This column was published in edited form in the ‘NT Suns’ on August 2 2017. 

Note:  Unedited columns are published in my blog.

 

ACTIVE PLAY IS BECOMING HISTORICAL

Playing in the outdoors was something members of older generations took for granted when they were children. In more recent years there has been a foreclosure on what was once unregulated freedom. Safety and security issues have raised concerns about the wisdom of young people being allowed ‘old fashioned’ freedoms of play.

The upshot, is that many young people prefer to sit and play games on screens, rather than being in the outdoors letting off steam in a running, playing manner. There are hundreds of pieces of research that have been done, all pointing toward the fact that a lack of physical action and activity is depriving children of an energy outlet in play.

It is true that many children are now playing less than used to be the case. There are of course, a growing number of play centres in cities that attract young people, but they are often at distance from where people live. It also costs a lot to patronise these centres, meaning they are beyond the means of many families.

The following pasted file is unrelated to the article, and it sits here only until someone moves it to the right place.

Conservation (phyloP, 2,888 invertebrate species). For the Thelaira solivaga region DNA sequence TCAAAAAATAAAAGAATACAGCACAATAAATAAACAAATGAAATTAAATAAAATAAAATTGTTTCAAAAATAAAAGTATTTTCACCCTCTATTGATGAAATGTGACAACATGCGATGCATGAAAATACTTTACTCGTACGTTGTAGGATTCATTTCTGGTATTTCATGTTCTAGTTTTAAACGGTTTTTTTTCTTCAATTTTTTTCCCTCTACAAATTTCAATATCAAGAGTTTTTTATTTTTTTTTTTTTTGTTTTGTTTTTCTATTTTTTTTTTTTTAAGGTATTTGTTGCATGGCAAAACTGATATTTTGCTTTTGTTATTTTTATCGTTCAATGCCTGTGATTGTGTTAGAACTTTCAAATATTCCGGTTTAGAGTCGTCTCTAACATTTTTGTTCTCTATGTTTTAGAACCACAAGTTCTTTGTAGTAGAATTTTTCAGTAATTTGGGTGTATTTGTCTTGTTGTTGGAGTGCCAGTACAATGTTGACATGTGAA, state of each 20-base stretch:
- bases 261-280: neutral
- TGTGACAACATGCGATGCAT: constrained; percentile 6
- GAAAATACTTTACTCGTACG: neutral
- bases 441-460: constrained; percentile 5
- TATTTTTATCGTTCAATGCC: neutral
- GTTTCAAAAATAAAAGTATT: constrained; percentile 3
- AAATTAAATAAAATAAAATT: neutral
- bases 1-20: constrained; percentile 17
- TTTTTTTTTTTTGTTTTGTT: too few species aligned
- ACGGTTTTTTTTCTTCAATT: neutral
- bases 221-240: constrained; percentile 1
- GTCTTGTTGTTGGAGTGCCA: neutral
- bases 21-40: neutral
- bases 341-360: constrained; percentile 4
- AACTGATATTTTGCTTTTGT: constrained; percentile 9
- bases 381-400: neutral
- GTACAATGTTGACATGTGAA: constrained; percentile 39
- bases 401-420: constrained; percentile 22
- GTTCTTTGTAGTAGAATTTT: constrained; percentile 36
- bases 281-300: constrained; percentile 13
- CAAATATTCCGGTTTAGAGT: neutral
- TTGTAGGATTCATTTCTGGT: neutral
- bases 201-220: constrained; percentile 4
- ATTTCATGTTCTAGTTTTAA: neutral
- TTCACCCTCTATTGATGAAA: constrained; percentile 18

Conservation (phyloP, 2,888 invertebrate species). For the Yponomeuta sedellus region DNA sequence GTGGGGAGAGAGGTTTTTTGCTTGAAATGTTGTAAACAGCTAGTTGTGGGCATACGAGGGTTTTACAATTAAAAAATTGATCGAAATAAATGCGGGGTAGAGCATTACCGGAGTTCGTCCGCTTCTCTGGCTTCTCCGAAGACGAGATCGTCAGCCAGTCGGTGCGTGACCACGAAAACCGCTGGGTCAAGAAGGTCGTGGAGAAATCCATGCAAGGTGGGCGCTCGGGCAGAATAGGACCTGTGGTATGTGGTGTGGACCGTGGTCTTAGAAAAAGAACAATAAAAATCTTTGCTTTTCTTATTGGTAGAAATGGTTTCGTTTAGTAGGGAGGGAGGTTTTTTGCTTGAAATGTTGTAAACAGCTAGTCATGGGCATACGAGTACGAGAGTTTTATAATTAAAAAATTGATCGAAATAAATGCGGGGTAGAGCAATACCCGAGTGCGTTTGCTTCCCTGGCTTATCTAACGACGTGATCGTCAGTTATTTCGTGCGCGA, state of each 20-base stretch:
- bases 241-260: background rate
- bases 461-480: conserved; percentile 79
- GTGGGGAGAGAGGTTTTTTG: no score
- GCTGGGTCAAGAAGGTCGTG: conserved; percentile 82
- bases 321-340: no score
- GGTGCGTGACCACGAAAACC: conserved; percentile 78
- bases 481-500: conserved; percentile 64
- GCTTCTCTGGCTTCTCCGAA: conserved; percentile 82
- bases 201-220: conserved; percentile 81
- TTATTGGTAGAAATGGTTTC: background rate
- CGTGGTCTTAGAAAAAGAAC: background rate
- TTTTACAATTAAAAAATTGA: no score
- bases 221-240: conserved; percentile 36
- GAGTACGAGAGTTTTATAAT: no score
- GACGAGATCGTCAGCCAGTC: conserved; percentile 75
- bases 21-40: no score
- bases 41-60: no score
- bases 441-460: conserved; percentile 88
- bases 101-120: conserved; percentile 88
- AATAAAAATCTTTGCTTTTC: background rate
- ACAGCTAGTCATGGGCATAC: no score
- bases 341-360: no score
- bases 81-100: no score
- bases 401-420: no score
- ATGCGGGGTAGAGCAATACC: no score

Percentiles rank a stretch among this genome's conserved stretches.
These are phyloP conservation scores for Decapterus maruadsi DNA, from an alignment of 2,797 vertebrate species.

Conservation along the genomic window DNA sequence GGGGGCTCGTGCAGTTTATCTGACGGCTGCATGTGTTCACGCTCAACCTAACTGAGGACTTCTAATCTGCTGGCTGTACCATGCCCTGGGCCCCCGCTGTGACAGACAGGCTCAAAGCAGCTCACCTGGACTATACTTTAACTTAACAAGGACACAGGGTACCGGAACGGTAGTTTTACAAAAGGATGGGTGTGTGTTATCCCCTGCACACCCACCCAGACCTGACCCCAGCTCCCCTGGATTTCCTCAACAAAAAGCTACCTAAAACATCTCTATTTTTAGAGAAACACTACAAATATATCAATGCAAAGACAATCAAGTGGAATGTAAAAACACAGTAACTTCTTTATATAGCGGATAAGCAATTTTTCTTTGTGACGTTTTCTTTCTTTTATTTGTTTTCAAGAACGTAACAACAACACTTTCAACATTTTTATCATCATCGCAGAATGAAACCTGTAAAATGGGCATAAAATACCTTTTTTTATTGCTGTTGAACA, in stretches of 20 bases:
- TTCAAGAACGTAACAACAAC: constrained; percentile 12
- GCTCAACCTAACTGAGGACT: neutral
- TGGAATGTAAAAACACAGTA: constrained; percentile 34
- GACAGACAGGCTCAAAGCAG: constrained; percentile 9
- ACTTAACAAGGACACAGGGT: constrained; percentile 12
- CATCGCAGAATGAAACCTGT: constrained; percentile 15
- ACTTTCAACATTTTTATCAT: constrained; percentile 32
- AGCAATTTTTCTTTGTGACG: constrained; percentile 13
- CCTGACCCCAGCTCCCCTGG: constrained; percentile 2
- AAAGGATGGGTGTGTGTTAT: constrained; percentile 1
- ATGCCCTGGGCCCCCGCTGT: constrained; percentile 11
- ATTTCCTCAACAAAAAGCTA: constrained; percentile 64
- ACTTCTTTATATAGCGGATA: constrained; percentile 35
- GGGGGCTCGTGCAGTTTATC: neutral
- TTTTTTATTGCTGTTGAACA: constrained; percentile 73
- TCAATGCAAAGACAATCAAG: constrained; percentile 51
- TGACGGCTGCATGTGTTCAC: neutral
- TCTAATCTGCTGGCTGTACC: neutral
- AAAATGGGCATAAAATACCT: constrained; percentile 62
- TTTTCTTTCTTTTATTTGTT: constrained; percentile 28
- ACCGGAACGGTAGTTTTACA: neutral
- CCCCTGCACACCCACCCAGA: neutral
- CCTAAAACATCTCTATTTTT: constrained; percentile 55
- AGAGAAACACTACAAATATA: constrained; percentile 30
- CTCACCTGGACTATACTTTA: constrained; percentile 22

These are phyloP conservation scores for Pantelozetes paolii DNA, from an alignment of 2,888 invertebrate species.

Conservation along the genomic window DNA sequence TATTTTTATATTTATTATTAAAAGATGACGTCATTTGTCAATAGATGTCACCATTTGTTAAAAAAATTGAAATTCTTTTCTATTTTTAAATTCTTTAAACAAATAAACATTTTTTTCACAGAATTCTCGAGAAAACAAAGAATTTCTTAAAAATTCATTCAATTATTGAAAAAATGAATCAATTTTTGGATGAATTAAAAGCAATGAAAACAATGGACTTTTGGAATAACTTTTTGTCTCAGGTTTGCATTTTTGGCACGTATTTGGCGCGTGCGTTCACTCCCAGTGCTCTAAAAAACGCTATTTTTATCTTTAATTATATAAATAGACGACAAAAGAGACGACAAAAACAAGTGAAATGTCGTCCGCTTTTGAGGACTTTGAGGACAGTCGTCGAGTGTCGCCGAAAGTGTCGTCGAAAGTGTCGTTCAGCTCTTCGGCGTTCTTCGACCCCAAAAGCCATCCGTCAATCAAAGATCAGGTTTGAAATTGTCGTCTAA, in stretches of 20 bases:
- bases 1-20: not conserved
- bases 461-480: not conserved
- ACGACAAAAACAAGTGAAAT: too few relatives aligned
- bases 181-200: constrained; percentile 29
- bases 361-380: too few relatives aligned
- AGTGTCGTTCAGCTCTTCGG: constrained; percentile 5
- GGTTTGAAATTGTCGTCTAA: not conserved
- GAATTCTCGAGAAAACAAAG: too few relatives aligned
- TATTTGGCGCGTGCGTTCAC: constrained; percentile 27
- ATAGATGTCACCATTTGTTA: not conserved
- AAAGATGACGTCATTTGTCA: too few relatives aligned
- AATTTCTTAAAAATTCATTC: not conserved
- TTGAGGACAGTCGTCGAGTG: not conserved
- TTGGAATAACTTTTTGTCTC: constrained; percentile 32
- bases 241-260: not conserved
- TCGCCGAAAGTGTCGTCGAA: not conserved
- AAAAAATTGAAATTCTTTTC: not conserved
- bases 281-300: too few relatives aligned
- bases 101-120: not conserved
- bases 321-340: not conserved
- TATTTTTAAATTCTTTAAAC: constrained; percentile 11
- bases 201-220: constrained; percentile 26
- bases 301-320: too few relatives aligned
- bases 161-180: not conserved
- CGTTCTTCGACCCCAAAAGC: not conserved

From time to time, walking or bike riding to school are promoted as one off family days. Children walk or ride with parents or others to school. Normally the majority are dropped off and picked up by parents and carers. Even on these special walk and ride days, most children (and many bikes) are collected after school.

School and public playgrounds used to be fun places for children. However, they have been impacted by occupational health and safety (OH&S) requirements that have taken many of the fun elements out of playgrounds. Roller slides used to be powerful drawcards for children but after an accident or two, OH&S decreed that rollers had to go and be replaced by a flat plastic or metal sheet down which children slid. Fun evaporated. ‘Stranger Danger’ awareness and the possibility of needle stick injuries have also discouraged parents from allowing children access to public playgrounds without supervision.

More and more families are living in high rise apartments. Limited playing space naturally encourages sedentary activity.

For whatever reason, physical activity and letting off steam in play situations seems to be diminishing. This is an unfortunate trend and not one helpful to the development of young people. It makes play opportunities at school all the more important.

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